My shop is 14 x 20, and I use a ceiling hung 5000 watt 220 volt heater. It does the job, but I find the cost a bit high. I have R16 in the walls and 9 inch fiberglass bats in the ceiling. My floor (concrete) has a vapor barrier but no insulation. I think that is where I went wrong. The floor tends to get very cold. While the heating of shop is very good our electric rates are relatively high. If my shop was larger and I had a bit more room I would probably have gone to a pellet stove set up with a wall thermometer.

One of the heating problems is when the heat is off for a long period the tools and machines get cold and takes some time to rewarm, this tends to waste heating energy.

Paul
 

mcoak

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#8
Thanks to everyone for their responses. Too late to install a heated slab in the garage. :chunky: Looking at energy costs in my area propane is less expensive than electric. All of the propane suppliers in my area have very poor online reviews. That's one of the main reasons I am even considering electricity. I'm reluctant to lease a propane tank since that locks me into a single supplier.

Does anyone have experience with ceiling mounted propane fired radiant heaters?

I won't be in the shop much during the week. I do want to keep the shop warm enough to prevent condensation on the machines. And I'll turn the heat up on weekends when I'm in the shop.

Mitch
 

GA Gyro

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#9
The type of heat you use... depends on the weather.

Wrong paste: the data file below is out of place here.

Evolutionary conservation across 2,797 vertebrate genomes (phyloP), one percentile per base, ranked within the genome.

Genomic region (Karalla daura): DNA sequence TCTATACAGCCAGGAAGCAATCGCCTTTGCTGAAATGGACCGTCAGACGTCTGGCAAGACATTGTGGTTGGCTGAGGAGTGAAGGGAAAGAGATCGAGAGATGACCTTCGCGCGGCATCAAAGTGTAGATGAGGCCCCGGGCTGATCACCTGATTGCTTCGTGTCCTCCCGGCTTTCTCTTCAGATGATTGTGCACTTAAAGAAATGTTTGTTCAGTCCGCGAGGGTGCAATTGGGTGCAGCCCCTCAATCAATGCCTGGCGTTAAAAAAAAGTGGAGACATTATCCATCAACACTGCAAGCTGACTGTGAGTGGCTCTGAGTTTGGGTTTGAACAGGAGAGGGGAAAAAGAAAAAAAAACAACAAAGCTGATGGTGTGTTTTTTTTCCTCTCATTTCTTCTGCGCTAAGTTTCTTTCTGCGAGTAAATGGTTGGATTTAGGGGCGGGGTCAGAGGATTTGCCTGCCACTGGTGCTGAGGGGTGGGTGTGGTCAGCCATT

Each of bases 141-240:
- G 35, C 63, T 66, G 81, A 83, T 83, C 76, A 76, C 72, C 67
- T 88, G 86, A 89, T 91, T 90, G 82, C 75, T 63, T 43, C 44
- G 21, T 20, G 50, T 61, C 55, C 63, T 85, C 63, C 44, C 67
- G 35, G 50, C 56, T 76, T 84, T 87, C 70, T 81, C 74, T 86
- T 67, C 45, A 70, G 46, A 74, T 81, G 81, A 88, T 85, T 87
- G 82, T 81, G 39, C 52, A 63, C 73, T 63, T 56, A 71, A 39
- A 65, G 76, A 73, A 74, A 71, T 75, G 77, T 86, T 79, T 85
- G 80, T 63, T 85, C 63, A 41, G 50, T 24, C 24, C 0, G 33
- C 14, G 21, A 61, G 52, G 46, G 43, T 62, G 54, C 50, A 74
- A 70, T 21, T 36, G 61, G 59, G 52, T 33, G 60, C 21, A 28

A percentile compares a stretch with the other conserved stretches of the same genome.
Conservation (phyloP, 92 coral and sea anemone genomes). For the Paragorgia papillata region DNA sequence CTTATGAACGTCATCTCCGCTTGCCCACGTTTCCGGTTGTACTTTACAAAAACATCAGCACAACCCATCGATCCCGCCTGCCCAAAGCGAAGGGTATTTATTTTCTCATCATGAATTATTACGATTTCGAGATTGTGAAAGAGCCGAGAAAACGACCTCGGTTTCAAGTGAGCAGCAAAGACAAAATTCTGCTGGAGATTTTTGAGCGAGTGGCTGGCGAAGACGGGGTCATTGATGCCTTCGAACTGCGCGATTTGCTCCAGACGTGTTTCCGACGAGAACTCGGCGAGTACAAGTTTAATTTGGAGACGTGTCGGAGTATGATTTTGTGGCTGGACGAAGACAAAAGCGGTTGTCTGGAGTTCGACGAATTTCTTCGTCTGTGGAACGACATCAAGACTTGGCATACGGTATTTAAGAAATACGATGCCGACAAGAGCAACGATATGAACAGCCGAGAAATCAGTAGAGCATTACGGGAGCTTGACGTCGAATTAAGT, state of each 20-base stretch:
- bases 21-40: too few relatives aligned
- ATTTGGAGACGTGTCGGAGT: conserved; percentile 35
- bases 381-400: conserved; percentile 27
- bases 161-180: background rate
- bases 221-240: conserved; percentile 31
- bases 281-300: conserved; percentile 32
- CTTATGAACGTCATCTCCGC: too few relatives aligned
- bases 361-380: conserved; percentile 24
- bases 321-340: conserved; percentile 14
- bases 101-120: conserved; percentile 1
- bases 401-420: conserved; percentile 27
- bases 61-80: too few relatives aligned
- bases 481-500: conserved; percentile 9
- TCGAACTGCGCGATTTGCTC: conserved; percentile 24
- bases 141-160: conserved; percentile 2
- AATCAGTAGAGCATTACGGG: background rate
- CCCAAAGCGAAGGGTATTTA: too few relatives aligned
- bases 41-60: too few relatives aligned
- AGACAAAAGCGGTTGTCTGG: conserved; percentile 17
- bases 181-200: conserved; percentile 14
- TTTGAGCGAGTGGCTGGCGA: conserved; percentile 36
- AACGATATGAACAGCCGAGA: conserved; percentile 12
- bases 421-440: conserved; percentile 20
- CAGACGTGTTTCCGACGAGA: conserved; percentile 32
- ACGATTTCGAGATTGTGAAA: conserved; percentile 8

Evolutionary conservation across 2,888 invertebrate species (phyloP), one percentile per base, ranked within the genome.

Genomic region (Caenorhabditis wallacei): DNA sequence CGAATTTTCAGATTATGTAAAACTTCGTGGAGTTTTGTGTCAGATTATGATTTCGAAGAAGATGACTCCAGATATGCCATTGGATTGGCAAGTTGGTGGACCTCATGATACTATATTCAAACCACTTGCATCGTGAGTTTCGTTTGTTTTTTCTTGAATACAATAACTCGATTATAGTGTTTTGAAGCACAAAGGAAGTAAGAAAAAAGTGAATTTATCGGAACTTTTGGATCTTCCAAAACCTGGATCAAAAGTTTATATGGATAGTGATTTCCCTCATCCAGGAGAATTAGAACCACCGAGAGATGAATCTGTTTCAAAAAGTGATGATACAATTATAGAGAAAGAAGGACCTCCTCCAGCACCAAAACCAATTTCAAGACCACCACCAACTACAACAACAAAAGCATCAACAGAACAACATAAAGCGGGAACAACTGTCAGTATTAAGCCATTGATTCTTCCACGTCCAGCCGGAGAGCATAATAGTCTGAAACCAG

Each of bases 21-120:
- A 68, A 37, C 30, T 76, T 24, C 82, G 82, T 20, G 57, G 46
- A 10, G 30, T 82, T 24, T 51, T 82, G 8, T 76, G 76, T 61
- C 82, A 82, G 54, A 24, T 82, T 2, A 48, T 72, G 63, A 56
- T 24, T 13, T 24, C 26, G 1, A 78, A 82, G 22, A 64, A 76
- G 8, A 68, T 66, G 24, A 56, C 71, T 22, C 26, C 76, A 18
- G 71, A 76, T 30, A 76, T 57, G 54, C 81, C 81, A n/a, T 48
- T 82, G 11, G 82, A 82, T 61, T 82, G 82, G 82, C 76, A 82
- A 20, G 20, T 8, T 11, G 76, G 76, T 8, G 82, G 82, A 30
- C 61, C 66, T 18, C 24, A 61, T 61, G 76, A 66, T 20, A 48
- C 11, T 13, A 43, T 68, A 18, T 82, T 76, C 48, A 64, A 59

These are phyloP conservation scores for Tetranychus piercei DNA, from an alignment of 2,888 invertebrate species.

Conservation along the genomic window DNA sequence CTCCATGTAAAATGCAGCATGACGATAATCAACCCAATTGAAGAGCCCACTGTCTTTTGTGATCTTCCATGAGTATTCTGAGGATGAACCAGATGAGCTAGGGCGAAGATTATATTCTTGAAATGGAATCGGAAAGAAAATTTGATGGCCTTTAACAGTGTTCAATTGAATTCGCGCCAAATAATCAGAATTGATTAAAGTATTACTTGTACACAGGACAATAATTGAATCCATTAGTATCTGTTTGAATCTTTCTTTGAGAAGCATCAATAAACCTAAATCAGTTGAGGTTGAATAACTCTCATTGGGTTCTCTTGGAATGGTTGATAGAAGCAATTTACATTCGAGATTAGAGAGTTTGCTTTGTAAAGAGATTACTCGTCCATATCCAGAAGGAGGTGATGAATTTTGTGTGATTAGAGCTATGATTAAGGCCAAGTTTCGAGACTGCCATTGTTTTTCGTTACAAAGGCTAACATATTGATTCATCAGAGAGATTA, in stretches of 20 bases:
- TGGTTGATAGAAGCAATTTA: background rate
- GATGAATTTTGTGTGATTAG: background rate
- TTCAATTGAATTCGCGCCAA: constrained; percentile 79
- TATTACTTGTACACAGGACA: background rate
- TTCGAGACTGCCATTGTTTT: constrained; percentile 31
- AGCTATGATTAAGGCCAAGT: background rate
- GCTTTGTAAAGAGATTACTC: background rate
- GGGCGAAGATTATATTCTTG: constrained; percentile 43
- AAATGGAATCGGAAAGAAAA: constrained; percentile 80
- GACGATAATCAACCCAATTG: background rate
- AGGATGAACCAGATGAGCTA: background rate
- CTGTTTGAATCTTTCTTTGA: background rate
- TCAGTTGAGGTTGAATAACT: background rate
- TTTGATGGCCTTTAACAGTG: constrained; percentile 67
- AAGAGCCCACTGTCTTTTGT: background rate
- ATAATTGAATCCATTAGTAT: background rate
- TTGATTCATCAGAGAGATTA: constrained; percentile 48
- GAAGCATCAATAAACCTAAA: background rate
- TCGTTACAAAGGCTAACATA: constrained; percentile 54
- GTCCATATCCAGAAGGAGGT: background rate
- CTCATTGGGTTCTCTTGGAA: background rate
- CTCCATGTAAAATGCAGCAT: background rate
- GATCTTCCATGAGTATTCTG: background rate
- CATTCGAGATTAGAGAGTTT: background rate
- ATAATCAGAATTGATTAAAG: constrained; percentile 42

If it were me... I would look into what is called 'dual-fuel'. A furnace (nat gas or propane), with a HP attached.
The controller has a set-point (outdoor temp) above and the HP runs, below and the gas furnace runs. One can get a thermostat that does the controller function.

Another approach would be an invertor drive mini-split...
 

Cobra

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#10
Little different climate but I have been very happy with overhead (doesn't take up floor space) natural gas.
I have two 75 KBTU units for the forward and back of the space. Keep the garage at about 10C minimum and just use the forward heater when I am in the shop. Very seldom need both at the same time.
 

tpic402

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#11
I am in the process of finishing my shop. Finished size will be 15 ft x 30 ft with a 9 foot ceiling. Walls will be R29 and ceiling R42.
One of my open questions is how to heat. My options are propane or electric. Looking for a 500 gallon propane tank and not finding one locally.

The walls are open now but the electricians will be coming in a month. So I need to make a decision and get the hardware lined up.

Thanks,
Mitch


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I used the 500 watt farenheat hanging electric heater very happy ,
leave on all time on low. Shop 24×14×9. Insulated . I considered propane but the coat of heater and tank would take long time to pay for itself.
 

Brain Coral

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#12
Hello Mitch :)

I have a shop that is 26'x 36' with a 10'6" ceiling that I heat with electric baseboard heaters. My walls are R-20 and ceiling is R-40 insulated. My heaters will automatically come on at 5* celsius during the colder parts of the year and I have no problems with any machinery rusting, whatsoever. We have brutal winters up here, and I only use my shop on weekends as well... My electric bill goes from $90.00 a month in the summer, to around $160.00 in the winter... Oh, I must add, that my shop is below my living quarters and this cost is for heating my entire house...

IMGP1292.jpg

Brian
 

mcoak

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#13
Thanks to everyone for their responses.